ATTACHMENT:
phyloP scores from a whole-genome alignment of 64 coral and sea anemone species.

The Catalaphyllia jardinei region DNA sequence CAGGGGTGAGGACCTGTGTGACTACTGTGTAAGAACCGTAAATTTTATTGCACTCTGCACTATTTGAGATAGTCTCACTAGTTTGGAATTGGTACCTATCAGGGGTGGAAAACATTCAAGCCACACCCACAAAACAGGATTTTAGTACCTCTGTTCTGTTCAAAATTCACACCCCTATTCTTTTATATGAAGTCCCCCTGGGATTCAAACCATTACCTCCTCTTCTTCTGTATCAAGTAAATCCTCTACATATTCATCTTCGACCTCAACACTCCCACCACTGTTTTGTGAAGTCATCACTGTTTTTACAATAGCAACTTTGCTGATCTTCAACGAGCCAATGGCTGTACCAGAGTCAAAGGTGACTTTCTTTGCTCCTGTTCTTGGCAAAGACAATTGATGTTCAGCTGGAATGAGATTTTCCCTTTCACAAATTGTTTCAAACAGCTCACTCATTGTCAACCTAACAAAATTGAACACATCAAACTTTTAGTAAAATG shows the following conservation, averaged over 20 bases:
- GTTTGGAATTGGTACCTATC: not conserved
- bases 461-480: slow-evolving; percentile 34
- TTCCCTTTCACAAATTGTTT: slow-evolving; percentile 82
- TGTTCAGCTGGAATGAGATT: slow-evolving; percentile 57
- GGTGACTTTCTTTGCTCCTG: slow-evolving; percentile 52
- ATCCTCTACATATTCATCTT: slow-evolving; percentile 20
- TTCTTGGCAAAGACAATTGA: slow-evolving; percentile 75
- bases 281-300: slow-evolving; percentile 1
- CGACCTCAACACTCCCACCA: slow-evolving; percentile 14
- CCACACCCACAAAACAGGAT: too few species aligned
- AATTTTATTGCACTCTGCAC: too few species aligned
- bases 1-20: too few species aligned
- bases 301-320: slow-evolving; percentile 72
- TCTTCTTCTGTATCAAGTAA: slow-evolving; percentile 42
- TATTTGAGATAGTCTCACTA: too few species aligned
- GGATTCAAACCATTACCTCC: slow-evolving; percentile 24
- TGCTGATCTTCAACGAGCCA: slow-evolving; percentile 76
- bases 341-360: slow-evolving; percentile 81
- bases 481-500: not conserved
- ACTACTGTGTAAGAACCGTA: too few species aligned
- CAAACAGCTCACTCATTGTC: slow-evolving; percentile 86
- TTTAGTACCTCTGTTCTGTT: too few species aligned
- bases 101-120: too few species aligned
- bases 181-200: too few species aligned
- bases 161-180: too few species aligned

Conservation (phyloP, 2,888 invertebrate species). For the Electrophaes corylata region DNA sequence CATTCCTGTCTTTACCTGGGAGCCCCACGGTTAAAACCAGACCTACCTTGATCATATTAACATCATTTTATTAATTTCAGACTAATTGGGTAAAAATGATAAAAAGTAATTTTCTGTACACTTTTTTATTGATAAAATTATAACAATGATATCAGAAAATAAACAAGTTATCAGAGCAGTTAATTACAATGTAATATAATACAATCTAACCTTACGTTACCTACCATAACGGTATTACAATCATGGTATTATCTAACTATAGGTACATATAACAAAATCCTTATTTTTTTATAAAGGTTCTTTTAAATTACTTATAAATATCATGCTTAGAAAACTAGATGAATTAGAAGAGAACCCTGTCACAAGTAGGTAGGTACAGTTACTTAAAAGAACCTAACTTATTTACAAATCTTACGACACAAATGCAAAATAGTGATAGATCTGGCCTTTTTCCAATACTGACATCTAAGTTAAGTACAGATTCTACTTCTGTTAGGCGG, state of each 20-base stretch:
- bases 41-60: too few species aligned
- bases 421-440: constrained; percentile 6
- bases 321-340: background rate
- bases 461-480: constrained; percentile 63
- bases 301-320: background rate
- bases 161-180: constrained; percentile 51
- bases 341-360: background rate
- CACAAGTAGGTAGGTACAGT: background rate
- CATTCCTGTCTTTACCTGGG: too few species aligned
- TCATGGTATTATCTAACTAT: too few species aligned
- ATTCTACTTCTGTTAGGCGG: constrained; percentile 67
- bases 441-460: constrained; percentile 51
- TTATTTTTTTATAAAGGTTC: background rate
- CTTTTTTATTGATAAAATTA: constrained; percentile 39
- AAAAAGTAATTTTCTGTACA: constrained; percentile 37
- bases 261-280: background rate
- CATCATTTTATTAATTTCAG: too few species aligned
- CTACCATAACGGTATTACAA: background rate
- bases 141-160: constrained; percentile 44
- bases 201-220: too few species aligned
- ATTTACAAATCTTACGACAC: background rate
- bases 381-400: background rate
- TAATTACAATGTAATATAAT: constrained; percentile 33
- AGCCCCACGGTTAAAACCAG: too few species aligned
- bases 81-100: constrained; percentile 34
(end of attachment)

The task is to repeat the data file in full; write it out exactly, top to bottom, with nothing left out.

phyloP scores from a whole-genome alignment of 64 coral and sea anemone species.

The Catalaphyllia jardinei region DNA sequence CAGGGGTGAGGACCTGTGTGACTACTGTGTAAGAACCGTAAATTTTATTGCACTCTGCACTATTTGAGATAGTCTCACTAGTTTGGAATTGGTACCTATCAGGGGTGGAAAACATTCAAGCCACACCCACAAAACAGGATTTTAGTACCTCTGTTCTGTTCAAAATTCACACCCCTATTCTTTTATATGAAGTCCCCCTGGGATTCAAACCATTACCTCCTCTTCTTCTGTATCAAGTAAATCCTCTACATATTCATCTTCGACCTCAACACTCCCACCACTGTTTTGTGAAGTCATCACTGTTTTTACAATAGCAACTTTGCTGATCTTCAACGAGCCAATGGCTGTACCAGAGTCAAAGGTGACTTTCTTTGCTCCTGTTCTTGGCAAAGACAATTGATGTTCAGCTGGAATGAGATTTTCCCTTTCACAAATTGTTTCAAACAGCTCACTCATTGTCAACCTAACAAAATTGAACACATCAAACTTTTAGTAAAATG shows the following conservation, averaged over 20 bases:
- GTTTGGAATTGGTACCTATC: not conserved
- bases 461-480: slow-evolving; percentile 34
- TTCCCTTTCACAAATTGTTT: slow-evolving; percentile 82
- TGTTCAGCTGGAATGAGATT: slow-evolving; percentile 57
- GGTGACTTTCTTTGCTCCTG: slow-evolving; percentile 52
- ATCCTCTACATATTCATCTT: slow-evolving; percentile 20
- TTCTTGGCAAAGACAATTGA: slow-evolving; percentile 75
- bases 281-300: slow-evolving; percentile 1
- CGACCTCAACACTCCCACCA: slow-evolving; percentile 14
- CCACACCCACAAAACAGGAT: too few species aligned
- AATTTTATTGCACTCTGCAC: too few species aligned
- bases 1-20: too few species aligned
- bases 301-320: slow-evolving; percentile 72
- TCTTCTTCTGTATCAAGTAA: slow-evolving; percentile 42
- TATTTGAGATAGTCTCACTA: too few species aligned
- GGATTCAAACCATTACCTCC: slow-evolving; percentile 24
- TGCTGATCTTCAACGAGCCA: slow-evolving; percentile 76
- bases 341-360: slow-evolving; percentile 81
- bases 481-500: not conserved
- ACTACTGTGTAAGAACCGTA: too few species aligned
- CAAACAGCTCACTCATTGTC: slow-evolving; percentile 86
- TTTAGTACCTCTGTTCTGTT: too few species aligned
- bases 101-120: too few species aligned
- bases 181-200: too few species aligned
- bases 161-180: too few species aligned

Conservation (phyloP, 2,888 invertebrate species). For the Electrophaes corylata region DNA sequence CATTCCTGTCTTTACCTGGGAGCCCCACGGTTAAAACCAGACCTACCTTGATCATATTAACATCATTTTATTAATTTCAGACTAATTGGGTAAAAATGATAAAAAGTAATTTTCTGTACACTTTTTTATTGATAAAATTATAACAATGATATCAGAAAATAAACAAGTTATCAGAGCAGTTAATTACAATGTAATATAATACAATCTAACCTTACGTTACCTACCATAACGGTATTACAATCATGGTATTATCTAACTATAGGTACATATAACAAAATCCTTATTTTTTTATAAAGGTTCTTTTAAATTACTTATAAATATCATGCTTAGAAAACTAGATGAATTAGAAGAGAACCCTGTCACAAGTAGGTAGGTACAGTTACTTAAAAGAACCTAACTTATTTACAAATCTTACGACACAAATGCAAAATAGTGATAGATCTGGCCTTTTTCCAATACTGACATCTAAGTTAAGTACAGATTCTACTTCTGTTAGGCGG, state of each 20-base stretch:
- bases 41-60: too few species aligned
- bases 421-440: constrained; percentile 6
- bases 321-340: background rate
- bases 461-480: constrained; percentile 63
- bases 301-320: background rate
- bases 161-180: constrained; percentile 51
- bases 341-360: background rate
- CACAAGTAGGTAGGTACAGT: background rate
- CATTCCTGTCTTTACCTGGG: too few species aligned
- TCATGGTATTATCTAACTAT: too few species aligned
- ATTCTACTTCTGTTAGGCGG: constrained; percentile 67
- bases 441-460: constrained; percentile 51
- TTATTTTTTTATAAAGGTTC: background rate
- CTTTTTTATTGATAAAATTA: constrained; percentile 39
- AAAAAGTAATTTTCTGTACA: constrained; percentile 37
- bases 261-280: background rate
- CATCATTTTATTAATTTCAG: too few species aligned
- CTACCATAACGGTATTACAA: background rate
- bases 141-160: constrained; percentile 44
- bases 201-220: too few species aligned
- ATTTACAAATCTTACGACAC: background rate
- bases 381-400: background rate
- TAATTACAATGTAATATAAT: constrained; percentile 33
- AGCCCCACGGTTAAAACCAG: too few species aligned
- bases 81-100: constrained; percentile 34